Jenny Sparks was the embodiment of electricity, the single most influential technology of the last century. Before then the world was dark. Through our technology we captured lightning and encased it in bulbs to illuminate our homes and streets. We send messages, words and pictures and music and information, around the world and into space on currents of electricity. Hermes, the god of communication, races around our world at the speed of light, to bring the light of information to all. Powers that once were magical are now a common, everyday experience for most of us. Like the sky gods of old, we all wield the power of the lightning bolt.

Though Jenny Sparks represented the previous century we have not left the symbol behind. Though we have moved into a Quantum age, as represented by this century’s Jenny, we are not done with the sigil of lightning. A symbol with this history, extending back into our prehistoric past, is powerful and has a life of its own.

Just recently DC has once again decided, just like in the days of Crisis on Infinite Earths, that their universe had become too unwieldy to be understood by new readers. They have recently rebooted their entire universe with a brand new continuity. Of course, a Flash had to be involved.

Barry Allen had been resurrected a couple of years ago and he, Wally, and Jay Garrick were all running around the DC universe using the name The Flash. A villain from the future, Professor Zoom, the Reverse Flash, went back in time and changed the entire history of the DCU, leading to an event called Flashpoint. By the end of it Barry was able to defeat Zoom and undo his interference in the timeline. When history corrected itself most things were restored, though there have been major changes. This story arc is the justification for the relaunch of all of their titles. Barry seems to have some lingering memory of the old timeline. Whether this will have any impact on the future of DC is yet to be seen. If it does it will be one more instance of our lightning powered psychopomp bringing about change.

One of the new titles launched in the New 52 is called Earth 2. This is a reference to the stories in this title taking place in an alternate universe to the one portrayed in the other titles in the line. In a previous continuity Earth 2 was where all of the Golden Age DC stories took place and the home of those characters, including the original Flash. In the new series, rather than continue telling stories of these characters set in the 1940s they have decided to recreate them in a modern context. The first new hero to appear is Jay Garrick, the Flash. In this iteration he does not simply wear a costume that references the god Hermes. In this story Hermes himself appears to Jay. The old gods have all been killed defending the world from invasion. Hermes is the last of them and knows that their powers must survive. He infuses Jay with is essence, igniting the spark of god-like powers, super speed, in a mortal. We have come full circle with this story>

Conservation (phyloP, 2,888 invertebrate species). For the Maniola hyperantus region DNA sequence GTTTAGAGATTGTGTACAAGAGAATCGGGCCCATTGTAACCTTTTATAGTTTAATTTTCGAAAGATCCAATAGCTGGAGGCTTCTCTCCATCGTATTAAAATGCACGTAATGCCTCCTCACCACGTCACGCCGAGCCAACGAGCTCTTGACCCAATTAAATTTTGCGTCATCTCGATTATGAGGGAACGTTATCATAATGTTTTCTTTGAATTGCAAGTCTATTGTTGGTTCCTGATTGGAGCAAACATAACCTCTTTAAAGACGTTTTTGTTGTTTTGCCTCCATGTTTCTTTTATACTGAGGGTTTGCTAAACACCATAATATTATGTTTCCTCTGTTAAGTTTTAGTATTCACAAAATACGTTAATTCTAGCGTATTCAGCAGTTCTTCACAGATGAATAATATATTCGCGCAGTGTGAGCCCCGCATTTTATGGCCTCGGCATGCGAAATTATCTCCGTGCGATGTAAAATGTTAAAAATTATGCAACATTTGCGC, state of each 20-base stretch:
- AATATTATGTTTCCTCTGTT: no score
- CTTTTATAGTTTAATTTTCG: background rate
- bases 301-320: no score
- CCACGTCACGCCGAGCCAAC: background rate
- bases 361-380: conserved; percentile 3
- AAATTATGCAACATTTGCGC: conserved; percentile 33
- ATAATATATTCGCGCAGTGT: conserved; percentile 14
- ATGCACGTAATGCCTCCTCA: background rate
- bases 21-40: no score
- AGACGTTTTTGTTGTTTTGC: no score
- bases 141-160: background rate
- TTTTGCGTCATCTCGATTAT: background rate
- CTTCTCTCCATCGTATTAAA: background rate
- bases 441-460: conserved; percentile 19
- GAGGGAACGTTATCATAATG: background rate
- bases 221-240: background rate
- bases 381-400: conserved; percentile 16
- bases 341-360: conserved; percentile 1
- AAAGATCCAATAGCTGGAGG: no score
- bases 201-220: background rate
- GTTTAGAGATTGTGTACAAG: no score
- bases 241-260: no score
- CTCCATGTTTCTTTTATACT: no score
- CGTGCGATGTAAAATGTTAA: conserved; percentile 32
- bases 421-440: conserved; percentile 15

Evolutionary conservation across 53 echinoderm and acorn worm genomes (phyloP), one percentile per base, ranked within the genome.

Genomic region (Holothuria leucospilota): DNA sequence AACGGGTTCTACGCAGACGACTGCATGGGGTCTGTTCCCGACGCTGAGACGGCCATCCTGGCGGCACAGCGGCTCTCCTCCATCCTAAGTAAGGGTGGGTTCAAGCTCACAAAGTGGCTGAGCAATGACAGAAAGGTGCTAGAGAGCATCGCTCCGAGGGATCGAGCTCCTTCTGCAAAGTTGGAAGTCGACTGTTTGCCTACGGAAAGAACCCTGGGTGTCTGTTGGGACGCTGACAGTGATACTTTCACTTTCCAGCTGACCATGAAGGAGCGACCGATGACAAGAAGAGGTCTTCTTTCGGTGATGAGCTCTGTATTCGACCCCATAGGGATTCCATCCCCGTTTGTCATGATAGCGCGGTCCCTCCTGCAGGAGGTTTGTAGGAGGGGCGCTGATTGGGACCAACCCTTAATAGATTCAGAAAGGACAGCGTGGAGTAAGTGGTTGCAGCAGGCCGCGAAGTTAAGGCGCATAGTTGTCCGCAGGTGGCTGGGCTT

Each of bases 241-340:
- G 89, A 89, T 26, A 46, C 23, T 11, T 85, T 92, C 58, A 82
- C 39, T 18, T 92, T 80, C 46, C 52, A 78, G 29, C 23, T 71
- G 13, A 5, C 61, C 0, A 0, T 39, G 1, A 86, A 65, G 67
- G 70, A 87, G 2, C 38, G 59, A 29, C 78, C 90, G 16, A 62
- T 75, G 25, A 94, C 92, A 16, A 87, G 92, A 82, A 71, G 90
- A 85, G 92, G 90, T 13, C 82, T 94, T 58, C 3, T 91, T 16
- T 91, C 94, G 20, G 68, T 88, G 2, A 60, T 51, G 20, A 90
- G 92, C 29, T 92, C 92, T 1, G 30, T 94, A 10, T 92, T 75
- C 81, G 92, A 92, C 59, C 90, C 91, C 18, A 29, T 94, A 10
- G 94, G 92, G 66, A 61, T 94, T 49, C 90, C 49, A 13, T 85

One last observation before moving away from this topic

Recently there was a documentary called Real Life Superheroes. The film is about real people in America who put on costumes and go out onto the streets to fight crime. The very first person we meet calls himself Mr. Extreme. He wears a superhero costume while going out and patrolling the streets of San Diego. When we meet him in his “Extreme Cave” (his tiny apartment), in his secret identity he is wearing a cap with the team logo of the San Diego Chargers Football team.

A lightning bolt.

Chapter One Part Two: Behold, I Teach You The Superman!

 

BEHOLD, I TEACH YOU THE SUPERMAN!

The title of this section is part of a quote from the philosopher Friederich Nietzsche, from his seminal book, Thus Spake Zarathustra. The full quote is; “Behold, I teach you the superman! He is this lightning! He is this madness!” It has been used before in relation to comics of course. Alan Moore used it in his 1980s deconstructionist superhero work Marvelman (published in the United States by Eclipse Publishing as Miracleman for trademark reasons that I’ll get into in a later section of the book). Grant Morrison used it as the opening quote of his 2011 book, Supergods: What Masked Vigilantes, Miraculous Mutants, and a Sun God from Smallville Can Teach Us About Being Human. It’s a great quote, and fits the themes of superheroes incredibly well.

Superman first appeared in Action Comics #1 in 1938, wearing bright primary colors and creating the tropes of the superhero genre and archetypal imagery we will forever associate with it. The story of his creation by Siegal and Shuster is well known. They were two young men of Jewish descent from Cleveland, Ohio who wanted to create a comic strip of their new character. After being rejected by the newspaper syndicates they took their creation to National Publications where they were working as writer and artist for the comics features Federal Men and Dr. Occult, among others. They sold the rights to National for $120 and the rest is history.